Back to ArchSPM.org >

Archdiocese of Saint Paul & Minneapolis

Great Catholic Parishes | Find It | News | Events | Rediscover: Hour | Books
Music | Movies The Catholic Watchmen WINE: Women In the New Evangelization Catholic Grandparenting Bible Study Called and Gifted™ | Redescubre

Share

Isn’t the Catholic Church just another Christian denomination?

txt-Catholiclife-rcCatholicism is not merely a religion, or a sect, or a set of rules. When small minds and smaller spirits try to capture the essence of Catholicism, this is often what they tend to conclude. But Catholicism is more than a religion. It is more than just another movement. The essence of Catholicism is not sin, punishment, duty, or obligation, and it is more than a set of lifeless rules and regulations. Catholicism is more. It is more than most people think and more than most Catholics experience.

The essence of Catholicism is dynamic transformation. You cannot become more like Jesus Christ and at the same time stay as you are. To be Catholic means to be striving to live the Gospel, to be striving to become more like Jesus Christ. It is this dynamic approach to transformation that animates the human person–physically, emotionally, intellectually, and spiritually–and allows us to experience life “to the fullest.” (John 10:10) When are you most fully alive? When you are changing and growing and exploring all you are capable of becoming.

God constantly calls us to new life. He continually invites us to higher and deeper places. Christ is constantly saying to us, as he did to Peter, “Put out into the deep water and lower your nets for a catch.” (Luke 5:4) The world, on the other hand, is constantly calling us to the shallow water.

Catholicism is a dynamic way of life that encourages and empowers each individual to become the-best-version-of-himself or herself. Quite different from pop psychology and secular philosophies of our time, this is not something we do to and for ourselves (self-help), but rather something that takes place in and through Jesus Christ. We may be able to help ourselves to a certain extent, but it is precisely because we cannot help ourselves to the extent that we need and desire that we need a savior.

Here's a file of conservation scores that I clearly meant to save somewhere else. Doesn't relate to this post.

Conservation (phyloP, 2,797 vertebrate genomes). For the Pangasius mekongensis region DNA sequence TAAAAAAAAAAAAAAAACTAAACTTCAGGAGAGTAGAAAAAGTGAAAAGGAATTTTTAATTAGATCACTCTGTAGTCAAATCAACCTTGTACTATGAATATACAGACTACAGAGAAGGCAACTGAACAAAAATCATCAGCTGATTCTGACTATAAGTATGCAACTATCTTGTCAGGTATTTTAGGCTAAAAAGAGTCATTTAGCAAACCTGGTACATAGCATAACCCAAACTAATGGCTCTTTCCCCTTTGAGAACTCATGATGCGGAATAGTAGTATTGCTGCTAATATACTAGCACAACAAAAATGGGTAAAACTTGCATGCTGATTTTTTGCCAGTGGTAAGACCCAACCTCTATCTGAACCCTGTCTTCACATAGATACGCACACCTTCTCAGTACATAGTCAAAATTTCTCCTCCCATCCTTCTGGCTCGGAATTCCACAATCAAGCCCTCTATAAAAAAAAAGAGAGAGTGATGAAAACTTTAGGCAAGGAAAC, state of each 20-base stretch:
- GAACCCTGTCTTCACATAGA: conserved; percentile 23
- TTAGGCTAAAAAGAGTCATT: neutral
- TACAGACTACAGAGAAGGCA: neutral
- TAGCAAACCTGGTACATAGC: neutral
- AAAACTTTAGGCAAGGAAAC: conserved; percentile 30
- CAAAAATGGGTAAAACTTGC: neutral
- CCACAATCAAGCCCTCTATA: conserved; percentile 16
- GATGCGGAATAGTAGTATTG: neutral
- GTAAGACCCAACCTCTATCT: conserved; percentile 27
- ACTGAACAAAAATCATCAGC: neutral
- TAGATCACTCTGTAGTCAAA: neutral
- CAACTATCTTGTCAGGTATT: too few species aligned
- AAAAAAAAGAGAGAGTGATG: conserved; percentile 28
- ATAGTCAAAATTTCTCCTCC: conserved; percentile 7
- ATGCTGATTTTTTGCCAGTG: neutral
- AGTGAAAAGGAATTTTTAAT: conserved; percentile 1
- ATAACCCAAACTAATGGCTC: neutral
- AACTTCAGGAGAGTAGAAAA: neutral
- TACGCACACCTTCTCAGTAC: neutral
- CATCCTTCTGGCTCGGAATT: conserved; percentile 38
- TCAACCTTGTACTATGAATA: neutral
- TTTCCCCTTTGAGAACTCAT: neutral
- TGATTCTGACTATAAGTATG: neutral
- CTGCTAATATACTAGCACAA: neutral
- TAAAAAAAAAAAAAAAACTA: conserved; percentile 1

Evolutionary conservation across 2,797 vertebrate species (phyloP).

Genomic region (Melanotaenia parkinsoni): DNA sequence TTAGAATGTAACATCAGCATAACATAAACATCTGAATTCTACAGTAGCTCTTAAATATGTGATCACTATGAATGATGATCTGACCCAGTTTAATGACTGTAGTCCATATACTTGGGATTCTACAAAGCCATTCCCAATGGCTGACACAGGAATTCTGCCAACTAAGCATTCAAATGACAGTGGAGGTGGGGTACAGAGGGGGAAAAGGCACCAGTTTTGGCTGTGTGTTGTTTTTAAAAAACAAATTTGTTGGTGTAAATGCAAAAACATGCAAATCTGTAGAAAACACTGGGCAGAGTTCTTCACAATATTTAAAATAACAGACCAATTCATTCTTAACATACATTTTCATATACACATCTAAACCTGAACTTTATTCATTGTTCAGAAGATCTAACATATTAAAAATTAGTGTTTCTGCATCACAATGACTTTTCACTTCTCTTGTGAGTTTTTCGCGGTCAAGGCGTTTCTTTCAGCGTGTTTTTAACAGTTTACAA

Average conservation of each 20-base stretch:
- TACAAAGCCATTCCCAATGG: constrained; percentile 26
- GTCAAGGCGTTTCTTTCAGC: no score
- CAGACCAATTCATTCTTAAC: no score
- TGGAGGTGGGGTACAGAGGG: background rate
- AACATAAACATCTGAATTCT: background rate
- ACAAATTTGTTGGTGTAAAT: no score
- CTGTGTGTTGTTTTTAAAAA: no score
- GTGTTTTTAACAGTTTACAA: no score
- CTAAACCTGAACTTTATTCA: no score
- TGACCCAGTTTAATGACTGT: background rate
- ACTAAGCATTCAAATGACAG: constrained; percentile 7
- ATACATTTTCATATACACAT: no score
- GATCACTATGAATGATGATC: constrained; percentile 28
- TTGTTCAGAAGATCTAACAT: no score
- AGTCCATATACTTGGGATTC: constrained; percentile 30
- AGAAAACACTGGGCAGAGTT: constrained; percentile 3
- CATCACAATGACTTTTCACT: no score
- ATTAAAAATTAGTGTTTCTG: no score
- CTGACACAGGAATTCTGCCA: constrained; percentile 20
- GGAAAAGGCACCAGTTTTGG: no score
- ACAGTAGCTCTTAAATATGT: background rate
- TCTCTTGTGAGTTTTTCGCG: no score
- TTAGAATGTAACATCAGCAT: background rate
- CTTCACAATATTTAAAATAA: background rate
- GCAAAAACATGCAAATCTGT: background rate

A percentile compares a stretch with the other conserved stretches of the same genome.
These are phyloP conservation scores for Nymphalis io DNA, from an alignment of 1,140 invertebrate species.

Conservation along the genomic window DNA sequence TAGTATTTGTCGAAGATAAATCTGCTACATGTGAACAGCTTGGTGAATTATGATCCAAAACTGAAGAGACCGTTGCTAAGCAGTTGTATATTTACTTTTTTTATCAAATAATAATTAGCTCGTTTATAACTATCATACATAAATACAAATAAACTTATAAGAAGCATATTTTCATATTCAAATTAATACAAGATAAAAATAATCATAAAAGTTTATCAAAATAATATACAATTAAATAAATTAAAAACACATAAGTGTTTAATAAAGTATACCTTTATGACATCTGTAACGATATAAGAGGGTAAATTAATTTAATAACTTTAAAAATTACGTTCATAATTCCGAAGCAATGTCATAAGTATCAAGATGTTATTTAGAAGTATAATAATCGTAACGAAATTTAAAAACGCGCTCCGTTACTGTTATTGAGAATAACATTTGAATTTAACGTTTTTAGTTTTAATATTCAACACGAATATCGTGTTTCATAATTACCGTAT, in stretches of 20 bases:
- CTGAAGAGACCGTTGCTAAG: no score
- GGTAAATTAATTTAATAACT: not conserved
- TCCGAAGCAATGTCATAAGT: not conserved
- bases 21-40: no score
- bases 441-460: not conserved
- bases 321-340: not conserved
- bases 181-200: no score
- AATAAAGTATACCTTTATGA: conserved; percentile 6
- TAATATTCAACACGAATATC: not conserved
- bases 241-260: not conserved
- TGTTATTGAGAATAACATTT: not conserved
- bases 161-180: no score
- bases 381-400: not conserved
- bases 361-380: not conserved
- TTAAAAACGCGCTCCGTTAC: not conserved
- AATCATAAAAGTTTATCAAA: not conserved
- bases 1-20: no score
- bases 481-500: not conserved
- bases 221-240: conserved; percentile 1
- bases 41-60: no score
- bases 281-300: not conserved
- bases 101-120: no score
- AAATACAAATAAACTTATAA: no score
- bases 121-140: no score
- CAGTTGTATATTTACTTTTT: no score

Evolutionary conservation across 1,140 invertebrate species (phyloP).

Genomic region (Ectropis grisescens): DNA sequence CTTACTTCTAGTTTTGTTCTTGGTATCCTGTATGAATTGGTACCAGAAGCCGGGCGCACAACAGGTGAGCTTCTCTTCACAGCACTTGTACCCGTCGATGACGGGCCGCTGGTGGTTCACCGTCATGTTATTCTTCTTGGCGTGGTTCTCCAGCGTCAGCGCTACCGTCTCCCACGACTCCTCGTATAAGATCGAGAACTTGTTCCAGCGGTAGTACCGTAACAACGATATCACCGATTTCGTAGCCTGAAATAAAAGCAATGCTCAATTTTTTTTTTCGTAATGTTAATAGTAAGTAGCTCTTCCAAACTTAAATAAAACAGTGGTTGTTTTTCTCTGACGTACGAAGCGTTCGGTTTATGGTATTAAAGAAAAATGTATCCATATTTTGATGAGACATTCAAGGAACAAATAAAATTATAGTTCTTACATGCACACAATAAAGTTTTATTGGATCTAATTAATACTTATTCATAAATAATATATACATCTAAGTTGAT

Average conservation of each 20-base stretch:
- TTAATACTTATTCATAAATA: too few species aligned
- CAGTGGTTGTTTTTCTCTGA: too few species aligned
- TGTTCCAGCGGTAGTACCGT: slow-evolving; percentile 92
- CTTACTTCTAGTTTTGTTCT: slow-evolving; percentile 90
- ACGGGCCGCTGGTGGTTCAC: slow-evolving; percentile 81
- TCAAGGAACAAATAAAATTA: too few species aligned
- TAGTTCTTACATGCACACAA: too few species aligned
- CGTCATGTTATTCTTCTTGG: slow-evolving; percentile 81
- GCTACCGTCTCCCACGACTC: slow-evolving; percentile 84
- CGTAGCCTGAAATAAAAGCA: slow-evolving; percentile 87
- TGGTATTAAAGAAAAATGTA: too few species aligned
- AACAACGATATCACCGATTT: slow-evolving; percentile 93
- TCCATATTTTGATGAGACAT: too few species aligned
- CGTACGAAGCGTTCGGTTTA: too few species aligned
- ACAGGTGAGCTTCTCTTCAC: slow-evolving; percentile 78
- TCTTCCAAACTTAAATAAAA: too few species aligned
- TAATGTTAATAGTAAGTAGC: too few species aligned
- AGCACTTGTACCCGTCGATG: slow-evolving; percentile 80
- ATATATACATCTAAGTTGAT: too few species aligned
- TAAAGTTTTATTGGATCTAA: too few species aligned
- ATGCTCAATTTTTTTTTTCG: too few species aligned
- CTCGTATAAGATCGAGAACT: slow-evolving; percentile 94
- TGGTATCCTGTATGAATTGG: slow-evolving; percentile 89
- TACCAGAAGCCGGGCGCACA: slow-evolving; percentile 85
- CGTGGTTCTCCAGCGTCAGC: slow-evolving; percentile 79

The Catholic lifestyle, when it is authentically presented and embraced, promotes the integration of every aspect of our daily lives and every aspect of the human person. And as you journey toward your destiny, God intertwines your talents with the needs of others to allow you the privilege of touching them, serving them, and inspiring them as they make their own journey.

Catholicism is a way of life in which the giving and receiving happen in equal measure. It nurtures the individual, the local community, and the whole human family. Catholicism affects every area of our lives and is a guiding light in all of our decisions. It is both the philosophical and theological basis and the practical inspiration. Catholicism is a call to live an authentic life. When embraced as a lifestyle, it causes the elevation of every human activity. Catholicism provides the map and the tools for bringing each person into harmony with self, God, and others.

G. K. Chesterton wrote, “Christianity has not been tried and found wanting; it has been found difficult and not tried.” This is particularly true of Catholicism. Of all the many people I know who have rejected Catholicism, or who are critical of it, I do not know a single person who has truly explored and embraced the Catholic lifestyle. If you humbly open your heart, mind, and soul to the genius of Catholicism, you will not find it wanting.

Copyright © 2010 Beacon Publishing. Used with permission.

You can receive a free copy of Rediscover Catholicism, by Matthew Kelly, as well as explore the other books and resources available from Dynamic Catholic, at DynamicCatholic.com.